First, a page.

Keep your brain healthy
Keeping your brain healthy
Thanks to ongoing research, we keep learning about the brain. You have more power over your brain than you might have thought.
Follow these tips to keep your brain as young as possible:
1. Exercise your body
Research shows that exercise:
- Helps the brain grow new brain cells (neurons). Exercise appears to slow age-related brain shrinkage and maintain the cognitive abilities that diminish with age. Studies suggest that this is because regular exercise helps spur the growth of new neurons.
- Helps prevent stroke and some forms of dementia. Exercise helps lower your blood pressure. High blood pressure damages the arteries that supply blood to the brain, which in turn can cause stroke, trouble with understanding and memory, and dementia as you get older.
You don’t need to take up marathon running –– simply taking a walk every day can help you build a better brain.
2. Exercise your brain
If you want to stay sharp, use your brain now, and don’t stop. The latest research shows that exercising your brain throughout your life slows mental decline in old age. Keeping your brain active appears to protect the connections among brain cells, and may even help you grow new cells.
Here are some ways to use your brain every day, from the Alzheimer’s Foundation:
- Stay curious and involved
- Read, write, solve crossword or other puzzles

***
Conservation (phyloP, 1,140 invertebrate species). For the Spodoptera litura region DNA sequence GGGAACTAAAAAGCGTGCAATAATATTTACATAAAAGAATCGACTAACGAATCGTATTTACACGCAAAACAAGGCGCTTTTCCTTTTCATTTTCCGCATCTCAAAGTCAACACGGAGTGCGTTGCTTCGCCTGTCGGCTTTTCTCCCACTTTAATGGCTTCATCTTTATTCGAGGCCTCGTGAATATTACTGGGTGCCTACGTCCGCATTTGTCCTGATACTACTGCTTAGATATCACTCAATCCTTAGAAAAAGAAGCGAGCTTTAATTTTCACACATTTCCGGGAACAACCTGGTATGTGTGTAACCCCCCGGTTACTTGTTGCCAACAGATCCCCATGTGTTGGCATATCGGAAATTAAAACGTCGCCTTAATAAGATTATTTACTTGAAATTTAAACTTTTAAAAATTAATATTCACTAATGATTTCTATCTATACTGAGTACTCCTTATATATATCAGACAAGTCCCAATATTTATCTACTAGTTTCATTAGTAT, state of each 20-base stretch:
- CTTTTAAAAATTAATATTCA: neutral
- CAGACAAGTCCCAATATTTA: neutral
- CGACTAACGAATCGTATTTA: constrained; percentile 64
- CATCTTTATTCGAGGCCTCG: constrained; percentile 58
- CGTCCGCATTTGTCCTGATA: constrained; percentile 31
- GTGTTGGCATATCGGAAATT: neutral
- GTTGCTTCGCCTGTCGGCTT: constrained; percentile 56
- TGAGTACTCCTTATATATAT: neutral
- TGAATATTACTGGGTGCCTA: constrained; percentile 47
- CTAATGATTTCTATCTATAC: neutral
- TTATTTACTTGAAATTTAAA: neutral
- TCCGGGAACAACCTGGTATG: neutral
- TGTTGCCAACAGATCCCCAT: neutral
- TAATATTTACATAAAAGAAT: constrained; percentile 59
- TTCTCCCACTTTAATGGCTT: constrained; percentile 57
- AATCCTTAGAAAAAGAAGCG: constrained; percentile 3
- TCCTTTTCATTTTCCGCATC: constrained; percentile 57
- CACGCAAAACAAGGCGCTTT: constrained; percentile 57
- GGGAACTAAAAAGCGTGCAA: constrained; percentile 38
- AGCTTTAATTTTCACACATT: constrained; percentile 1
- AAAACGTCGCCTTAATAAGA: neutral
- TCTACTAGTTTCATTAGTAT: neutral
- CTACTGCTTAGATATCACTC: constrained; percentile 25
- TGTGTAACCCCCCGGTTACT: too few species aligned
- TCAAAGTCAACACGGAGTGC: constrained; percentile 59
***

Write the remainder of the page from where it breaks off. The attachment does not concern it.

- Attend lectures and plays
- Enroll in courses at your local adult education center, community college or other community group
- Play games
- Try memory exercises
3. Eat a healthy diet
A healthy diet will help keep your brain healthy, and help your heart, too. Eat lots of colorful fruits and vegetables, whole grains, and cold-water fish like wild salmon.
Choose healthy fats that come from plants –– polyunsaturated fats such as olive oil –– instead of saturated fats that come such foods as cheese.
Consider adding these brain-healthy foods to your menu:
- Wild salmon
- Nuts and seeds
- Citrus fruits
- Colorful vegetables
- Dark chocolate
Humans are wired to be social –– even those of us who are naturally introverts. We’re learning that new experiences and new friends –– and old friends –– do more than enrich your life.
Research shows that an active social life helps reduce your risk of developing dementia, including Alzheimer's disease. The theory is that social connections help keep the connections between your brain cells (neurons) strong.
If you’ve been neglecting your social life, here are some ideas to jump-start it:
- Join a service club, book club, hobby group
- Set aside time on a regularly to connect with friends